... account in his poem of "The Cameronian's Dream." Some years having passed at this place, he removed to Corsebank, on the stream Crawick, and afterwards to Carcoe, in the neighbourhood of Sanquhar. Instead of a course of indiscriminate reading, he now followed a system of regular study; and ere his twentieth year, was not only a respectable classical scholar, but tolerably conversant with some of the modern languages and the exact sciences. He opened an evening school for the instruction of his humble pastoral associates; and about the close of 1819, was induced to remove ...
— The Modern Scottish Minstrel, Volume III - The Songs of Scotland of the Past Half Century • Various

... knew words to dispel charms. He laid his hands on cows that gave thin milk, discovered the whereabouts of things which had been lost by means of a mysterious incantation, and devoted his narrow mind to the study of all the ecclesiastical books in which he could find accounts of the devil's apparitions upon earth, or descriptions of his resources and stratagems, and the various ways in which he manifested his power and exercised ...
— The works of Guy de Maupassant, Vol. 5 (of 8) - Une Vie and Other Stories • Guy de Maupassant 1850-1893

... themselves, always, all day long, living in the midst of the very poor—hardly paid, always giving out of their poverty, forgotten in their obscurity, far from any chance of promotion, too hard-worked to read or study, dropped out of all the old scholarly circles? Nay, my brothers, we cannot allow to the Church of Rome all the unselfish men and women. Father Damien is one of us as well. I have met him—I know him by sight—he lives and has long ...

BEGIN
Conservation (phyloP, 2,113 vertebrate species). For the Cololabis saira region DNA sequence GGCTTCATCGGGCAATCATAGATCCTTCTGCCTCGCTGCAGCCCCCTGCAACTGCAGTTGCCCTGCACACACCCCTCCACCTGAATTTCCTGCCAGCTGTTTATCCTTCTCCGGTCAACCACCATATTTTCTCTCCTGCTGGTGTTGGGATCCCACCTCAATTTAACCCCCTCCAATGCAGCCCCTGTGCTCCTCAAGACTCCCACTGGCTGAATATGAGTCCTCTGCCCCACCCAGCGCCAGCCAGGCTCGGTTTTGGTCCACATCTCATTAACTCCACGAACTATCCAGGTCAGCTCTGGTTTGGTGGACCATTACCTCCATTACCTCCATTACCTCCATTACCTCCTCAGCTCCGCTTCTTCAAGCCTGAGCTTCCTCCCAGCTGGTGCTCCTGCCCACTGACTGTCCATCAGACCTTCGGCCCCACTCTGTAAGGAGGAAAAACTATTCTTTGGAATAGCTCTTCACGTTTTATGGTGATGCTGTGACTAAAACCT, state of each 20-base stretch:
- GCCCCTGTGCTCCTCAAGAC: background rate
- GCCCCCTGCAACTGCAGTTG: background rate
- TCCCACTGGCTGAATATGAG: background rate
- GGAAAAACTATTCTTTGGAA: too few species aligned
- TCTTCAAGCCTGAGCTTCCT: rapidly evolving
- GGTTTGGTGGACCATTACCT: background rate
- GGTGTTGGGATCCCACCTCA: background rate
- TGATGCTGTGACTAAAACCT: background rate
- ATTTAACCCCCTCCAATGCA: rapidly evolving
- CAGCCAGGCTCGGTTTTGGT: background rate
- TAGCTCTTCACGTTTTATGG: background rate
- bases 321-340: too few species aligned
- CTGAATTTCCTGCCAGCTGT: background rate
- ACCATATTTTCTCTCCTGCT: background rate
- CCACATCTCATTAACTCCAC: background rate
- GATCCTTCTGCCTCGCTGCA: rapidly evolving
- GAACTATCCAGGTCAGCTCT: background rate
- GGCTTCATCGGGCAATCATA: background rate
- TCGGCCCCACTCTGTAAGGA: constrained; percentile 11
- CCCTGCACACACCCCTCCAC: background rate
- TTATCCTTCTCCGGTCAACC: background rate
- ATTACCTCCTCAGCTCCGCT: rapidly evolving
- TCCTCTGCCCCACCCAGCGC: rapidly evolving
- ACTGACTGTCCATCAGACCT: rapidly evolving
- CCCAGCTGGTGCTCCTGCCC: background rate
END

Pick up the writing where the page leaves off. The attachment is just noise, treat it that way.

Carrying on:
— As We Are and As We May Be • Sir Walter Besant

... be made out of linings, facings, and robings? The Justice took notice that Philip had left off reading the news, and the old lady wondered whether he had forgotten playing upon the organ in her husband's study. But all this served rather to increase than to abate his passion, so that he neglected no opportunity of meeting and paying his addresses ...
— Lives Of The Most Remarkable Criminals Who have been Condemned and Executed for Murder, the Highway, Housebreaking, Street Robberies, Coining or other offences • Arthur L. Hayward

... have taken it away. He acknowledged that at the time he had been both angry and unhappy. He didn't think that he could have sent the letter back unsigned,—but he was not sure. He had more than once been in his own study in Bruton Street since Mr Melmotte had occupied the house,—by that gentleman's leave,—having left various papers there under his own lock and key. Indeed it had been matter of agreement that he should have access to his own study when he let the house. He thought it probable that he would ...